• It is simple, simpler to implement than a couch potato portfolio. Anyone can do it. Chapter 8 of the book explains how to implement it; but I will go over it briefly later.
  • It has delivered great returns historically. Consider this table put together by Gary. The column "GEM Annual" shows the historical annual returns since 1950. GEM stands for Global Equities Momentum which is just an implementation of Dual Momentum.
  • It offers great downside protection when sh__ is hitting the fan. Consider the first chart in this link and draw your own conclusions.
  • This strategy is backed by lots of research and back-testing; not just from Gary but from many others. Hell, you can back test it yourself with sites like Portfolio Visualizer.
  • The strategy requires very little trading activity. It could potentially save you some trading fees.
  • The strategy is somewhat tax efficient (in non-registered accounts) because it generally triggers capital losses when transitioning to bonds in a downturn and it lets the money grow without triggering capital gains in an up trending market. 
In the book Gary covers a variant of the strategy where a 1.30x leverage is used. I decided to implement a similar approach given that the downside protection works pretty well even with leverage and the returns are goosed up by ~3% annually (historically).

For this purpose I decided to use PortfolioPlus ETFs PPLC, PPDM and PPEM offering a 135% daily market exposure to the S&P 500, Developed International Markets and Emerging Markets respectively. I am Canadian and these ETFs trade on the US Market; so I converted cheaply some of my loonies to greenbacks with Norbert’s Gambit.

Dual Momentum (DM) dictates that at any given time all the money in your portfolio should be invested in one (and only one) of these: American Equities, Internal Equities (75% Developed Markets ex US plus 25% Emerging Markets) or US Treasury Bills (you can use US Aggregate Bonds as well).  

At the end of each month I use PerfChart to evaluate the DM signal. I use VOO, ACWX and BIL as proxies for US Equities, International Markets and US Treasury Bills respectively. The look-back period I use is 253 days (1 year). Notice that I don’t trade VOO, ACWX and BIL; these are only used to determine the DM signal. From those ETFs the one with the highest total return in the last 253 days will determine where the money will be allocated.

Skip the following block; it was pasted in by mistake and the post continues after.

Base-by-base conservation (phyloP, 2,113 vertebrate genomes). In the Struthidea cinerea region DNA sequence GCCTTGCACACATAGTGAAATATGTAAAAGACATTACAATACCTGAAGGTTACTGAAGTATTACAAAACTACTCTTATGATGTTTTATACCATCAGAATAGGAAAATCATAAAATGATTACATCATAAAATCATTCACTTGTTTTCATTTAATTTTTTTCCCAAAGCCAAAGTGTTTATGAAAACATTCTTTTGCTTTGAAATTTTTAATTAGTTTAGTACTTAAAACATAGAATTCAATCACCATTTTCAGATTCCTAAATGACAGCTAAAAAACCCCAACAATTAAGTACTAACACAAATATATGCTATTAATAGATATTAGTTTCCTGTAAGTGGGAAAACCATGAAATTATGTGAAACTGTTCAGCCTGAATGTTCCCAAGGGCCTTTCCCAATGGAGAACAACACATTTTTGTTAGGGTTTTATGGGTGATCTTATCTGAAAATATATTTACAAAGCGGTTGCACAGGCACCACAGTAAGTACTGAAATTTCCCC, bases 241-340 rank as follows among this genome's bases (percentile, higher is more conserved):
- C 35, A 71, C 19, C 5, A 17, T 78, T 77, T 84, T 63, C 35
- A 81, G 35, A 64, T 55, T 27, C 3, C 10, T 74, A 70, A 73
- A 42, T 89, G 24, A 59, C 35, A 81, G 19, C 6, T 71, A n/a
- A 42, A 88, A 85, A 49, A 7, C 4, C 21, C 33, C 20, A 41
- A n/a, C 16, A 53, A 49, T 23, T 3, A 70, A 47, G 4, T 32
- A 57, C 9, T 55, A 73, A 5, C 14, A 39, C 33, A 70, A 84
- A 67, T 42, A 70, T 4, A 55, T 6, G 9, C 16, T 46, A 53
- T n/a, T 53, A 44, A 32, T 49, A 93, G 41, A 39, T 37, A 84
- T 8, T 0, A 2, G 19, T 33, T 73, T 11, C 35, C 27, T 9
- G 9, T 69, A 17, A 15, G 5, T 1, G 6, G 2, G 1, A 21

If VOO wins, the money will be allocated into US equities. If ACWX wins, the money goes to International Stocks (both developed and emerging markets). If BIL wins, the money goes to US bonds. Given that I am using a leveraged implementation of DM, then the above translates as:

If VOO wins, 100% of the portfolio is invested in PPLC. If ACWX wins, the portfolio is invested in a 75% PPDM and 25% PPEM split. If BIL wins, 100% of the money is invested in SCHZ.

Dual Momentum is a great strategy for DIY investors. For those looking to juice up the returns while accepting some added risk (but not much) the use of leverage is at hand. For risk adverse investors there are other ways in which DM can be implemented. For instance, in the book Gary describes GEM 70: an implementation of DM where 30% is always allocated to an US Aggregate Bond ETF while the remaining 70% is allocated to equities as per the rules of DM.

(Disclaimer: I am an amateur DIY investor. What I say here should not be considered investment advice. Investing on the stock market comes with risks and you can lose money.)

The cost of converting Canadian Dollars to American Dollars with Norbert's Gambit

On Feb 26th, 2019, I initiated my first Norbert's Gambit at National Bank Direct Brokerage (NBDB).  The purpose was to exchange over 55k worth of Canadian Dollars (CAD) to American Dollars (USD) within my RRSP account. (Side story: I used the greenbacks to invest in a leveraged implementation of Dual Momentum)

My RRSP account at NBDB is segregated into two sub-accounts: a Canadian Dollar RRSP sub-account and a US Dollar RRSP sub-account.

The original funds were in my Canadian Dollar RRSP. There I bought 4,274 shares of DLR at $13.290 CAD; for a grand total of $56,801.46 CAD. 

I waited until the day after my trade settled (March 1st, 2019) and called NBDB requesting to transfer all 4,274 shares of DLR from my Canadian Dollar RRSP to the  US Dollar RRSP (resulting in 4,274 shares of DLR.U being transferred into the a US Dollar RRSP). I also asked them to include a note in the system so that I could sell all the 4,274 shares of DLR.U that same day. 

Shorty after the call I sold the 4,274 shares of DLR.U at $10.06491 USD for a grand total of $43,017.43 USD.

In summary, I got $43,017.43 USD for my original $56,801.46 CAD.

There were no transaction costs because trading more than a 100 shares of any ETF is free at NBDB.

The bid/ask spread when I bought DLR.TO was $0.01 CAD; incurring in a cost of $42.74 CAD because I bought at the ask price.